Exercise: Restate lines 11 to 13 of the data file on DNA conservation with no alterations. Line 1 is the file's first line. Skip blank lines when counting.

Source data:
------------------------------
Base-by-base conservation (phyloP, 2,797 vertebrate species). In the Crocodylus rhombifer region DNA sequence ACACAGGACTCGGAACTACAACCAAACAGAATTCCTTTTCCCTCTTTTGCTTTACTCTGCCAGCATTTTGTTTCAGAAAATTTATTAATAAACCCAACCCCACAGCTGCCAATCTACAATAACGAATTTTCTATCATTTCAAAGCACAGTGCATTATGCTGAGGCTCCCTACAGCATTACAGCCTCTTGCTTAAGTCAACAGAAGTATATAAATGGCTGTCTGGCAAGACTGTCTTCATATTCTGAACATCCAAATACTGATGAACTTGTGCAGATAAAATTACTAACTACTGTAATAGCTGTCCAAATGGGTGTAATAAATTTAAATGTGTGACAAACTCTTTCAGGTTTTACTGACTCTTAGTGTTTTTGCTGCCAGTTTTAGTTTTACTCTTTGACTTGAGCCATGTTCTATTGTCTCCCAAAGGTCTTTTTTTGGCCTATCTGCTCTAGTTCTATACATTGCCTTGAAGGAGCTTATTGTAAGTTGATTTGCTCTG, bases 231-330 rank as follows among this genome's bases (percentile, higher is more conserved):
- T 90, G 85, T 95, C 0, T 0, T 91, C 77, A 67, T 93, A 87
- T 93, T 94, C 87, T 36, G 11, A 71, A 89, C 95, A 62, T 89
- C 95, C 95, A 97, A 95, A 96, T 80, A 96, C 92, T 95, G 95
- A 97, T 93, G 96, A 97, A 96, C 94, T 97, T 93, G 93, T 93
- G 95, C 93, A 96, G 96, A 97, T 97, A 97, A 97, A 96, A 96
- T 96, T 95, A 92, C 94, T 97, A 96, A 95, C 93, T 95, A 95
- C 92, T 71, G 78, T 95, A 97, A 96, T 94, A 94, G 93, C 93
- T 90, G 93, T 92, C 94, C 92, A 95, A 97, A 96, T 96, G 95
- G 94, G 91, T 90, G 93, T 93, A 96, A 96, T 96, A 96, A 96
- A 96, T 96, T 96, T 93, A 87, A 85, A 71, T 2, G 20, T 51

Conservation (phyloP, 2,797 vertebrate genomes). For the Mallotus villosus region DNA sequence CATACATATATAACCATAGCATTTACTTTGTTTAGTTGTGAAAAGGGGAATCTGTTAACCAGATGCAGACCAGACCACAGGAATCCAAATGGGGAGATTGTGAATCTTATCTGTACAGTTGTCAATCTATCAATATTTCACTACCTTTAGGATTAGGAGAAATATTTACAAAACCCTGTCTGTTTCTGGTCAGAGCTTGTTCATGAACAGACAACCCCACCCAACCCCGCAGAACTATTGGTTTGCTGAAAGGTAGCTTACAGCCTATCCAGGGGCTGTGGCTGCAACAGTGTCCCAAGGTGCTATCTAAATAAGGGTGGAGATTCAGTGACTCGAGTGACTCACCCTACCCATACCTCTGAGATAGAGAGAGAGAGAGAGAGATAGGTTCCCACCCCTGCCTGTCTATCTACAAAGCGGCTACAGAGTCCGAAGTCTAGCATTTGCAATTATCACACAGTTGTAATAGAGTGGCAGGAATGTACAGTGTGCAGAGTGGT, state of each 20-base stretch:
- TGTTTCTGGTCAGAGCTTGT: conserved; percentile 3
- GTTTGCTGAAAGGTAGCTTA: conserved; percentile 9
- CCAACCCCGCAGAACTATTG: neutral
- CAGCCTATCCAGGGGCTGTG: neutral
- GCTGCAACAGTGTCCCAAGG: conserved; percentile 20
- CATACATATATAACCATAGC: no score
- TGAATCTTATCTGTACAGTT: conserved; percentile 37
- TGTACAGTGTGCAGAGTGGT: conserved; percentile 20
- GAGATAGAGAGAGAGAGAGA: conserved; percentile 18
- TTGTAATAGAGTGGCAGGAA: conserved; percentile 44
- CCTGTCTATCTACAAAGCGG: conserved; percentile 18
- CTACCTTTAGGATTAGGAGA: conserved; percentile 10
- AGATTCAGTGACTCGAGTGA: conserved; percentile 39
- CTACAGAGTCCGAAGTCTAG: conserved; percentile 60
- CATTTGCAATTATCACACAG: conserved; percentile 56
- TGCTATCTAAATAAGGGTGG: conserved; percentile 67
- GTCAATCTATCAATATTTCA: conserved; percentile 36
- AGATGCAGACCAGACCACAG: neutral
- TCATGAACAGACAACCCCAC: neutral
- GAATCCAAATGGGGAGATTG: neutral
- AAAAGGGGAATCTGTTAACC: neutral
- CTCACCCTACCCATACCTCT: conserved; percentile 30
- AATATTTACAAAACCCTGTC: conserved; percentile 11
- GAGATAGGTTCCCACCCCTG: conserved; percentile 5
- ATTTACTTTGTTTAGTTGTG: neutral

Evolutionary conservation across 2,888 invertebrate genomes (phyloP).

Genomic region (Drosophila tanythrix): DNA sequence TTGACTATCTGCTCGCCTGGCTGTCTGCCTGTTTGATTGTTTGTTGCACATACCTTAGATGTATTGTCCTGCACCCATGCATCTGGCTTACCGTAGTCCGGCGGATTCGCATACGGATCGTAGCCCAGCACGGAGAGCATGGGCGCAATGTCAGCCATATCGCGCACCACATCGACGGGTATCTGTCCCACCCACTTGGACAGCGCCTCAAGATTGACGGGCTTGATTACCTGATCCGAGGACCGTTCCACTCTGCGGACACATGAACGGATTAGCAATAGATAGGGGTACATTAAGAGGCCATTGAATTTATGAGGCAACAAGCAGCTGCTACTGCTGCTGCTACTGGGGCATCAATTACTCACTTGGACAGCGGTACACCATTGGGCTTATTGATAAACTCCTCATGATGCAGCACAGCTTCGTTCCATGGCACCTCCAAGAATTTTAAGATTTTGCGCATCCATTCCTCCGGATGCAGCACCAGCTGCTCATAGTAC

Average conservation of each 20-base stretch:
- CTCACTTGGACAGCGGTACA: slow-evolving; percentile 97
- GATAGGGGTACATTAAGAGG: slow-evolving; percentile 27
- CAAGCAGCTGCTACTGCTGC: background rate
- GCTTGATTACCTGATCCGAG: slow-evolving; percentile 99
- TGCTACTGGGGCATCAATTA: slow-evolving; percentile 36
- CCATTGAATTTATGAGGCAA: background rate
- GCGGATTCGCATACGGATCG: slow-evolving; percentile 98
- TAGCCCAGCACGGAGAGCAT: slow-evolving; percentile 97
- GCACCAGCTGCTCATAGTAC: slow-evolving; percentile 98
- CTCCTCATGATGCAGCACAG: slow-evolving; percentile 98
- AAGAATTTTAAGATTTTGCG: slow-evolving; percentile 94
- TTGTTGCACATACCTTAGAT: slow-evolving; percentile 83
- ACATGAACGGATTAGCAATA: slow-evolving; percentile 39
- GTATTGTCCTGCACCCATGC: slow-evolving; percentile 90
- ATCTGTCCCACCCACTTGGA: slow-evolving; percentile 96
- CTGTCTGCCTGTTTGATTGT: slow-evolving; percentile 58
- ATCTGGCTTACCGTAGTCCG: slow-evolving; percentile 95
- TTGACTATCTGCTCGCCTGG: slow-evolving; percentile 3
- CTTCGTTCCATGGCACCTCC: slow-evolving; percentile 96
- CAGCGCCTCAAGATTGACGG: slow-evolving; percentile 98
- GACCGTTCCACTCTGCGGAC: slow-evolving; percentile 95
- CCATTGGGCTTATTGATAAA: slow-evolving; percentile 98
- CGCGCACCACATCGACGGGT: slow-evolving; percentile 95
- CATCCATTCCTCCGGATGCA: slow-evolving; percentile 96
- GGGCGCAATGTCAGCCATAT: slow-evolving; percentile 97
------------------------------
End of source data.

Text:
- A 96, T 96, T 96, T 93, A 87, A 85, A 71, T 2, G 20, T 51

Conservation (phyloP, 2,797 vertebrate genomes). For the Mallotus villosus region DNA sequence CATACATATATAACCATAGCATTTACTTTGTTTAGTTGTGAAAAGGGGAATCTGTTAACCAGATGCAGACCAGACCACAGGAATCCAAATGGGGAGATTGTGAATCTTATCTGTACAGTTGTCAATCTATCAATATTTCACTACCTTTAGGATTAGGAGAAATATTTACAAAACCCTGTCTGTTTCTGGTCAGAGCTTGTTCATGAACAGACAACCCCACCCAACCCCGCAGAACTATTGGTTTGCTGAAAGGTAGCTTACAGCCTATCCAGGGGCTGTGGCTGCAACAGTGTCCCAAGGTGCTATCTAAATAAGGGTGGAGATTCAGTGACTCGAGTGACTCACCCTACCCATACCTCTGAGATAGAGAGAGAGAGAGAGAGATAGGTTCCCACCCCTGCCTGTCTATCTACAAAGCGGCTACAGAGTCCGAAGTCTAGCATTTGCAATTATCACACAGTTGTAATAGAGTGGCAGGAATGTACAGTGTGCAGAGTGGT, state of each 20-base stretch:
- TGTTTCTGGTCAGAGCTTGT: conserved; percentile 3